In the meantime, they’ve made class connect available for connection from home, so I’ve created a class. If kids get stuck working through the puzzles with their own Dash and Dot, or one of our rentals, I can see what’s going on and help them out. I’ve put all of that info into Google Classroom so that we have a way to communicate.

Wonder Workshop is also going to be adding weekly programming challenges for kids to complete with the chance to win prizes. I will be keeping track of kids who would like some help with this in Google Classroom as well.

Anything else?

I’ll be adding instructions for signing up for Code Combat and any other resources that come my way. I’ll also be linking my Scratch and Inkscape YouTube videos, but not more questionably educational videos such as my daughter’s Minecraft tutorials.

Let me know if there’s anything else we can do to keep your kiddo thinking and engaged during this interesting time.

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Book Review: A Wish in the Dark

This book guys! It is soooo good. A Wish in the Dark by Christina Soontornvat is set in a magical Thailand and stars two children raised in a women’s prison and the daughter of the warden. There is so much complexity that I don’t want to spoil anything, but I will give you a rundown on the main players.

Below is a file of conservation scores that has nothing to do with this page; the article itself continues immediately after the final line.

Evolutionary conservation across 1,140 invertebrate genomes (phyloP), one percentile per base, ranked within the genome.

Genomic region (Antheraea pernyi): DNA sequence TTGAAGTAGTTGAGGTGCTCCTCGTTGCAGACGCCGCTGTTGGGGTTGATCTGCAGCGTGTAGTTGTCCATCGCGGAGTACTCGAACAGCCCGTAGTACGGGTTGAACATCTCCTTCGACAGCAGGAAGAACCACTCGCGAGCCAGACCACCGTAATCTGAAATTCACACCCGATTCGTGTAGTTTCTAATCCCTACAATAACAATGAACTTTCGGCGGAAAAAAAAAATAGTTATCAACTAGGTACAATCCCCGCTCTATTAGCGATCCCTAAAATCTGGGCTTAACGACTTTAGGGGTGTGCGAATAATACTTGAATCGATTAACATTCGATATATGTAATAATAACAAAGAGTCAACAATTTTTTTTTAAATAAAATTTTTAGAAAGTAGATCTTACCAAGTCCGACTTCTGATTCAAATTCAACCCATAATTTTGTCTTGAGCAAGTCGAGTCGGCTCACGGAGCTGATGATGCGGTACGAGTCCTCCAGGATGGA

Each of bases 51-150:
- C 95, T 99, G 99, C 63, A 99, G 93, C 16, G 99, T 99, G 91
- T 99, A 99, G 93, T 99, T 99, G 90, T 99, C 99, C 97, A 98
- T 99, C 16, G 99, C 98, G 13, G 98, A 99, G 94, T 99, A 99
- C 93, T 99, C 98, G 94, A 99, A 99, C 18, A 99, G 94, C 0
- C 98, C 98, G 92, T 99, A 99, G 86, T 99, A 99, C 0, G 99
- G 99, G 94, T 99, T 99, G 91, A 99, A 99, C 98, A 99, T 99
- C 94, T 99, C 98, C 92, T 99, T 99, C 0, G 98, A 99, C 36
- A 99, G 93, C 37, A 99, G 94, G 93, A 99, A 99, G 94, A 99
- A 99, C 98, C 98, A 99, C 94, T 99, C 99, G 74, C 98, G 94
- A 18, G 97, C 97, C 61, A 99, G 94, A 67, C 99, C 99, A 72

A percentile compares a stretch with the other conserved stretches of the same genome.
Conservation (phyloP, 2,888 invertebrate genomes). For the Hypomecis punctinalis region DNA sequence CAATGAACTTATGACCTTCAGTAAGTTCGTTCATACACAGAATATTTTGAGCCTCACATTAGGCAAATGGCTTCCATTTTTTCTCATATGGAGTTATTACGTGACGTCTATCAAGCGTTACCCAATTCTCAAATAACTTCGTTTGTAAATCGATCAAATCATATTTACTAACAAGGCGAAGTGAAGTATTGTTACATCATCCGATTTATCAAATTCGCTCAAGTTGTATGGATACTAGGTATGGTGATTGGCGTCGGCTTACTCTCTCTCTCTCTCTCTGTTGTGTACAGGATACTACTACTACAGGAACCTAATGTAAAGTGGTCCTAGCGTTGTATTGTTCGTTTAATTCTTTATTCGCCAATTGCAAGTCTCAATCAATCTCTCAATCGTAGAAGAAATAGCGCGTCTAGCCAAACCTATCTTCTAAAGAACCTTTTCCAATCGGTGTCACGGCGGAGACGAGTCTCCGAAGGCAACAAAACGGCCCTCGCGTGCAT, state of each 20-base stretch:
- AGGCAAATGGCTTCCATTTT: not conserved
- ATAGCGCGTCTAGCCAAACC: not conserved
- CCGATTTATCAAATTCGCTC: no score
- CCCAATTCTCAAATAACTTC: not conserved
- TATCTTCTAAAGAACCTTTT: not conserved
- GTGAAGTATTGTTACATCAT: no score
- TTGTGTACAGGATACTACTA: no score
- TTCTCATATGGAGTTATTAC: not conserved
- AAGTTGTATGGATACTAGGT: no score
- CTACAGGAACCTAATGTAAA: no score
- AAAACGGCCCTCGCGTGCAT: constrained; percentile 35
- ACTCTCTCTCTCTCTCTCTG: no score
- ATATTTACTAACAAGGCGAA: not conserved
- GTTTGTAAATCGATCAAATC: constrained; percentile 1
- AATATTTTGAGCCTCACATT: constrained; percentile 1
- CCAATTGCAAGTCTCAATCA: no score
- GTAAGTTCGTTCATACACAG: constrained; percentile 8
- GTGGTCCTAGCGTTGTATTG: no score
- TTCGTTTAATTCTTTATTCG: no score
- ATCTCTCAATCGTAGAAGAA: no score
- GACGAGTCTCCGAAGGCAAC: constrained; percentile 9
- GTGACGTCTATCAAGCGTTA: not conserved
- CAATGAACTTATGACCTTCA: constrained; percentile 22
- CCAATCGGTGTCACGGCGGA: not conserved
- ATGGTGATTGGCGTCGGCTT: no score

In Chattana the light shines on the worthy. The governor came from the dark to save a town burned to ashes by the great fire. He has the magical ability to create balls of light that also serve as electricity for powering the town. He is a demagogue who can do no wrong.

Pong and Somkit are two boys raised in the women’s prison guilty of being born to criminals. They are branded as such and will only have their brands crossed out (not removed) when they reach thirteen and are released. After a fateful meeting with the governor, Pong can no longer wait and rashly makes an escape that will force him to hide for the rest of his life.

Nok is the warden’s daughter and tries to be the perfect child. Light shines on the worthy and she *will* be worthy. She does not understand how a child as well cared for as Pong could shun what he has been given. She is determined to track down this boy who ignores the law.

Father Cham is a kind soul in a quiet monastery. He sees the good hearts of all and bestows small but meaningful blessings on the children of the village. “May you never stub your toe in the dark.” He provides an education for the unwanted children of Chattana.

Auntie Ampai is the heart of the broken East Side of Chattana. Light shines on the worthy and the east side only has the dimmest of light orbs. Ampai gives the east side faith and heart and shows the downtrodden that they have value and that honor can shine anywhere.